The following commentary comes from an independent investor or market observer as part of TheStreet's guest contributor program, which is separate from the company's news coverage.



) -- Have you heard the latest consequences for the criminal mastermind behind Washington's biggest lobbying corruption scandal of the past decade?

Jack Abramoff is on the media and lecture circuit, earning money and influencing the hearts and minds of government workers and college students.

Those of us, who work in the field of business ethics for a living, find ourselves challenged by the idea that ex-criminals are making a new living by talking about their old ways of making a living.

Jack Abramoff

Although America is the land of opportunity and forgiveness is a strong tenet of our Judeo-Christian founding, it's troubling that you can commit crimes and then find fame and fortune talking about those crimes in a so-called "second chapter" of your life.

Since his December appearance at Harvard Law School, Abramoff has been on a media tour that includes the coveted,

60 Minutes

. While he claims his fees largely go toward the $44 million restitution to the Indian tribes and others he pleaded guilty to defrauding, clearly he is benefiting from his ex-con celebrity.

Is our society's insatiable, Roman Empire-esque interest in being entertained by the most extreme displays of the worst of human behavior going to be our ruin?

Until we come to grips with making the consequences of unethical and criminal behavior as heinous and as devastating as the perpetrator's act(s), how can we expect to deter good people from going bad and bad people from getting worse?

We have become obsessed with turning bad behavior into reality TV for daily entertainment. It seems the best way to make it on TV, in the movies, in athletics, business, and politics, is to capitalize on being a freak, a fanatic, or some other failure of morality, decency, and law-abiding citizenship.It is irrefutable that the psychologically frail seek, and often receive, attention, if not fame and fortune, by following the misguided actions of man's worst nature.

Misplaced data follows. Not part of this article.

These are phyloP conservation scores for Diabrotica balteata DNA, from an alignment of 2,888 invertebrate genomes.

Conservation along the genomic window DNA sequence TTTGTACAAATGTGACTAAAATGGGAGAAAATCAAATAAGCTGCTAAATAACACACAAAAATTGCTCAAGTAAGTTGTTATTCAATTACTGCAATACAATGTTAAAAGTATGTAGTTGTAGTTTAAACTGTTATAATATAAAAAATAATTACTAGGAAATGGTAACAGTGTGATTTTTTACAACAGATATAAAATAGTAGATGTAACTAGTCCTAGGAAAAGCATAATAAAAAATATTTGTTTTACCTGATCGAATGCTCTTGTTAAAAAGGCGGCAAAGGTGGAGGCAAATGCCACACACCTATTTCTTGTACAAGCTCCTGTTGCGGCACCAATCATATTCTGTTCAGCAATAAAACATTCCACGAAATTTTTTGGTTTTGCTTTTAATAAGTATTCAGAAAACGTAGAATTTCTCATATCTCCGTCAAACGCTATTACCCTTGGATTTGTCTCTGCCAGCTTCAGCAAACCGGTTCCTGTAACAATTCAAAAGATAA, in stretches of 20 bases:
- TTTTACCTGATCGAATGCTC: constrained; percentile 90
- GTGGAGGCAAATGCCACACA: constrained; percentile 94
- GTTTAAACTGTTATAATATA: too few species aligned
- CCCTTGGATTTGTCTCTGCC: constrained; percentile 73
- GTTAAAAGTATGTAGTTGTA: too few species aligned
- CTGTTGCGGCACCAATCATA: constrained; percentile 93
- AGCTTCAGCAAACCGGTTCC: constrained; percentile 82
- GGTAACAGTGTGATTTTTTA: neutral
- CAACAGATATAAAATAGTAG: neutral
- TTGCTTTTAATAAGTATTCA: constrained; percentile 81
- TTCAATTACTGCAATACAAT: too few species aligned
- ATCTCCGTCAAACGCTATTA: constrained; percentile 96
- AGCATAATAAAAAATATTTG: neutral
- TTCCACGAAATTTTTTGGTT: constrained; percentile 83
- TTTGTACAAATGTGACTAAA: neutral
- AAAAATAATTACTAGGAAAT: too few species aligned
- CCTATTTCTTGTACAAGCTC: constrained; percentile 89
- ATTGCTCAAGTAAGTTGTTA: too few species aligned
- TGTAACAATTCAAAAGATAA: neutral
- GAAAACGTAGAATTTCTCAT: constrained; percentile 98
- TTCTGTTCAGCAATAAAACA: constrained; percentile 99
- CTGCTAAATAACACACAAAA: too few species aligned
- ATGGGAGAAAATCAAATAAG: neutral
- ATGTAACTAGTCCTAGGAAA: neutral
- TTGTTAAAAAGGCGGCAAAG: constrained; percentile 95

Not only do we make-up excuses for run-of-the-mill criminals, we minimize the acts and stigma of U.S. Presidents, CEOs, and other leaders for their lying, stealing, cheating, and breaking laws because their -- fill in the blank with the rationalization of the moment e.g. they're nice, they're weak, they're only human, their job performance is good, etc.

We should learn from the fall of ancient societies. Establishing consequences as deterrents for wrongdoing shouldn't consist of fame and fortune. How many disgraced politicians, disgusting entertainers, and despicable athletes fill lecture halls and stadiums with autograph seeking, photo op fans paying premium priced admissions?

Bad guys shouldn't be paid for re-counting their bad acts to eager audiences.

This commentary comes from an independent investor or market observer as part of TheStreet guest contributor program. The views expressed are those of the author and do not necessarily represent the views of TheStreet or its management.